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September 3, 2002

Only 13 minutes long, the videotape "Cristina Learns about Immunizations" is a great educational tool for use in maternity or pediatric waiting rooms or even special healthy-baby classes. The video depicts a young Latina mother of two taking her infant by bus to a Chicago clinic for shots and remembering all that she learned about vaccines and vaccine-preventable diseases the first time around with her approximately 5-year-old son. Having misplaced the boy's immunization records in a stack of family photographs, she learns the hard way that if those records are not available for school-entry proof of immunization, new copies must be obtained.

In the video, narrated in a friendly, approachable style by "Cristina," parental responsibility for children's immunizations is emphasized. Cristina asks clinic staff lots of questions and takes obvious pride in her ability to provide good preventive medical care for her children. She refers to the "fussing" that may follow some vaccinations, saying that it can be assuaged with "a mother's touch." (The children's father makes an appearance at the end of the video.) A list of emergency contacts is posted by the family's phone for use in the unlikely event of a severe adverse reaction.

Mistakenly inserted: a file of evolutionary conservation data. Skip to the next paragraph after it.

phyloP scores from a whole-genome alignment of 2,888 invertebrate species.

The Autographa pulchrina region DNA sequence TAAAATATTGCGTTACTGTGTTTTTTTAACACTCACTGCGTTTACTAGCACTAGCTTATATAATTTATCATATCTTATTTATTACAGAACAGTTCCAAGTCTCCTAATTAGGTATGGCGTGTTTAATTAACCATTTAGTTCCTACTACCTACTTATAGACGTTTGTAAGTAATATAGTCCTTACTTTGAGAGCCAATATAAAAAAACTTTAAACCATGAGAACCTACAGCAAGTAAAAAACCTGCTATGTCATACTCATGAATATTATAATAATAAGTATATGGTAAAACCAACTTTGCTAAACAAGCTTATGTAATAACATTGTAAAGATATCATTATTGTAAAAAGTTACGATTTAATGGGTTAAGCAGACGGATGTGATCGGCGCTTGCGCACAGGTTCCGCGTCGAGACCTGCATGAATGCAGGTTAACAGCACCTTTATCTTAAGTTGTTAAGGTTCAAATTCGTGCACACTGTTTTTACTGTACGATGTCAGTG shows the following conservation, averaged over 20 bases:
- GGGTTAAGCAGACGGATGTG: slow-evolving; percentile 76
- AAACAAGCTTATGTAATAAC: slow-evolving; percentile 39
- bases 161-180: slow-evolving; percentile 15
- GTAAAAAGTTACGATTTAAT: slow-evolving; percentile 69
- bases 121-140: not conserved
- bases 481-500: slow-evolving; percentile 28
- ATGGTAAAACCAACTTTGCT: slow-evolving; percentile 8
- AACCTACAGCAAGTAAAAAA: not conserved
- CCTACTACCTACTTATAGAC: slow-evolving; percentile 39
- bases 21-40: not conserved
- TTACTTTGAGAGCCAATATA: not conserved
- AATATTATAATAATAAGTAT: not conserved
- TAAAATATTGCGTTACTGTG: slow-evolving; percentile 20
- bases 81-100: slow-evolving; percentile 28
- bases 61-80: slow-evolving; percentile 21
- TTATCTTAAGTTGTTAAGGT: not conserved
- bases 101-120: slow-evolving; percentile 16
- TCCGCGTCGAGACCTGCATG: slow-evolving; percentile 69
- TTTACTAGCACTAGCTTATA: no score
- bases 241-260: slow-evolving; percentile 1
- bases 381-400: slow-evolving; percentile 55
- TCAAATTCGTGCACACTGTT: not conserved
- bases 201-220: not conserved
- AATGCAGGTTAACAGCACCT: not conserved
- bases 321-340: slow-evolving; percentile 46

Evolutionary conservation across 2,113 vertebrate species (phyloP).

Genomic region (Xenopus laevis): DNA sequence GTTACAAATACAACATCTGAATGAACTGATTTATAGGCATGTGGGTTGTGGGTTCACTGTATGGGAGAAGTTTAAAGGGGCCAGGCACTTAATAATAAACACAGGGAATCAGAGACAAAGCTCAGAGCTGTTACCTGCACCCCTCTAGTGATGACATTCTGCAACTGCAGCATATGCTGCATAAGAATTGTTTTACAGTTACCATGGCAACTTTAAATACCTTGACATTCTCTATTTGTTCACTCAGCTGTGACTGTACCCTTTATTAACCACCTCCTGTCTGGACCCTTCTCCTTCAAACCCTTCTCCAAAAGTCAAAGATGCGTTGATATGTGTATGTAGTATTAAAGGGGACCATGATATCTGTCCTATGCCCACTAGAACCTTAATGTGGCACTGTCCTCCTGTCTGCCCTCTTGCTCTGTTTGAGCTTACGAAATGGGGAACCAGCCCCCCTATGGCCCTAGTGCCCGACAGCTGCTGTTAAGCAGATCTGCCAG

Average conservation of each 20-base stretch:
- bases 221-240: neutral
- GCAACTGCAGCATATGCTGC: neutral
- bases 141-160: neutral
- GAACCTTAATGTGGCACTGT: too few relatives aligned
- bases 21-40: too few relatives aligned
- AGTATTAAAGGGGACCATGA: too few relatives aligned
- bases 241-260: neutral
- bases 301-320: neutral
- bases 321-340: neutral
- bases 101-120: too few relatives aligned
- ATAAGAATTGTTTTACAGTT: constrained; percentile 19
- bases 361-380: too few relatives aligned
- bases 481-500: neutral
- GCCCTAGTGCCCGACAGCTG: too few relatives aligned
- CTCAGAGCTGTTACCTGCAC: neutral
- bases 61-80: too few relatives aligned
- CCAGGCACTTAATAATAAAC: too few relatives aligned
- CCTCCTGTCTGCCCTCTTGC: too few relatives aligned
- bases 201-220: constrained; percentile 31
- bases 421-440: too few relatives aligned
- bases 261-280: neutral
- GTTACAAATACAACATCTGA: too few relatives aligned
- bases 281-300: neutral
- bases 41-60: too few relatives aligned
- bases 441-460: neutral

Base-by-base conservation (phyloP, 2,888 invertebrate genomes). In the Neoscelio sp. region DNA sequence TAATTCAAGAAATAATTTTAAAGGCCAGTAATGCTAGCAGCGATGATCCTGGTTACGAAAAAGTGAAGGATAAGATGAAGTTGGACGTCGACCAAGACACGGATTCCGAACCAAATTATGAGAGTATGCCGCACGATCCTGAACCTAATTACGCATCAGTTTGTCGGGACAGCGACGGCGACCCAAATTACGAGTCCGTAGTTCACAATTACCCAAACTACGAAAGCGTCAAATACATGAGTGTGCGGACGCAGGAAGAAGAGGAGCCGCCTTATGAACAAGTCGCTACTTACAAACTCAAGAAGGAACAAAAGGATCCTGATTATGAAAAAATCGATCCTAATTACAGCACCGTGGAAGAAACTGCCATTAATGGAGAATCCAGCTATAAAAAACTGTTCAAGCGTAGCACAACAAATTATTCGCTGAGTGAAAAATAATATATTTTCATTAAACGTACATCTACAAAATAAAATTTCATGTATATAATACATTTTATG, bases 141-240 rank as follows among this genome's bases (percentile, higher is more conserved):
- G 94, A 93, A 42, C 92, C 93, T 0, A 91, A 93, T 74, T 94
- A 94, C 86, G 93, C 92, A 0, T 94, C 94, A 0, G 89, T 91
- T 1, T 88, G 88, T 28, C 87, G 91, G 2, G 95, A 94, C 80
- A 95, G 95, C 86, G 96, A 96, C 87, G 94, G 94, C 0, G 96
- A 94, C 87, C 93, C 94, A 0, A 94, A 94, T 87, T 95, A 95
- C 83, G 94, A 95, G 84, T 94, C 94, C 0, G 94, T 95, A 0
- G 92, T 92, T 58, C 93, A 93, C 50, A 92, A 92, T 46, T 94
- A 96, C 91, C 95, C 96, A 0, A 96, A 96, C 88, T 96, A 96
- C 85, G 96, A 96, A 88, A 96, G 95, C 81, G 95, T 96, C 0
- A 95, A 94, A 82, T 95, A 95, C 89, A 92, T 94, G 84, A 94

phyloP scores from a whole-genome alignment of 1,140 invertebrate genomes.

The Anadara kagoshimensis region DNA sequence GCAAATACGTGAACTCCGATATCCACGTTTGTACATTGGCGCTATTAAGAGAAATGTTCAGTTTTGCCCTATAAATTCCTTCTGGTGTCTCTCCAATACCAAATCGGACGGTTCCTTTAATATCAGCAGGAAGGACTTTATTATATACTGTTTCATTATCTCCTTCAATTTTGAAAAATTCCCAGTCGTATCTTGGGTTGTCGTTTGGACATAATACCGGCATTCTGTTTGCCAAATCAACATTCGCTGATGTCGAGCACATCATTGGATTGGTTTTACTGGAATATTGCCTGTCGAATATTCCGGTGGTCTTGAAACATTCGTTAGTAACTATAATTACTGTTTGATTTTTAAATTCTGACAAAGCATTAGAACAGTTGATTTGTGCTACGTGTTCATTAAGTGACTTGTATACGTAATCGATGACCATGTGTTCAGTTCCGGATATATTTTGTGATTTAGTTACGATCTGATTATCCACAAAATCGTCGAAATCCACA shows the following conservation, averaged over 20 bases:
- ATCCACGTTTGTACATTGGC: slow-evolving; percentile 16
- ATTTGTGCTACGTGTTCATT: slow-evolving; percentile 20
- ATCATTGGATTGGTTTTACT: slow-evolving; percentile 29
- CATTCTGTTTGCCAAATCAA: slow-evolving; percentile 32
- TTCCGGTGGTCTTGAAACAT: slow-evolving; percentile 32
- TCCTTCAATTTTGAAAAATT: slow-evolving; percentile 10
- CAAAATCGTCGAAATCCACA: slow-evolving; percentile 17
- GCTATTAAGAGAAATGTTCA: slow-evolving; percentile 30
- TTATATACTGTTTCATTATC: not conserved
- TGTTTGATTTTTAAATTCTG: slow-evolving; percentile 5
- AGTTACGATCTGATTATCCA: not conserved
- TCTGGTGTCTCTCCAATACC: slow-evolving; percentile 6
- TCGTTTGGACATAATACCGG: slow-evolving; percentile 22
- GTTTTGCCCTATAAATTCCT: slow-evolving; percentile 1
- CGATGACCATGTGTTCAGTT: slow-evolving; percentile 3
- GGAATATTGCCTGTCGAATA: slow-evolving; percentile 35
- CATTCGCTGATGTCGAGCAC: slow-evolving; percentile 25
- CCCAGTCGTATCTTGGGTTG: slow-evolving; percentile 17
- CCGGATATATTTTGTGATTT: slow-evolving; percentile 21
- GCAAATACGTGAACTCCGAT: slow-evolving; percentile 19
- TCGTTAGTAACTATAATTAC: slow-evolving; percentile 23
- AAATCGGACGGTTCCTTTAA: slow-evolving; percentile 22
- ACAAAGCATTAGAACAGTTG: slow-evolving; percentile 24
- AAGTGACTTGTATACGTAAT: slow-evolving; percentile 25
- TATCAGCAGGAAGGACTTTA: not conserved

"Cristina Learns about Immunizations" is produced by KNB Productions and United Learning in both English and Spanish. The video costs $89 and comes with a facilitator's guide that includes instructional notes, discussion questions, and the script of the video's narration. A 30-day free preview of the video is offered.

For more information, contact United Learning by phone at (800) 323-9084, fax at (847) 328-6706, or email at

To order online, go to:

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September 3, 2002

On August 30, 2002, the Centers for Disease Control and Prevention (CDC) published "Outbreak of Measles--Venezuela and Colombia, 2001-2002" in the Morbidity and Mortality Weekly Report (MMWR). According to the article, in 2001 measles cases were at a record low in the Region of the Americas until the month of August, when an outbreak was introduced in Venezuela by a traveler returning from Europe. As of July 2002, the number of laboratory-confirmed measles cases in Venezuela was 2,416, in part because of a 26 percent decrease in measles vaccination coverage in the country in 2001, the article states.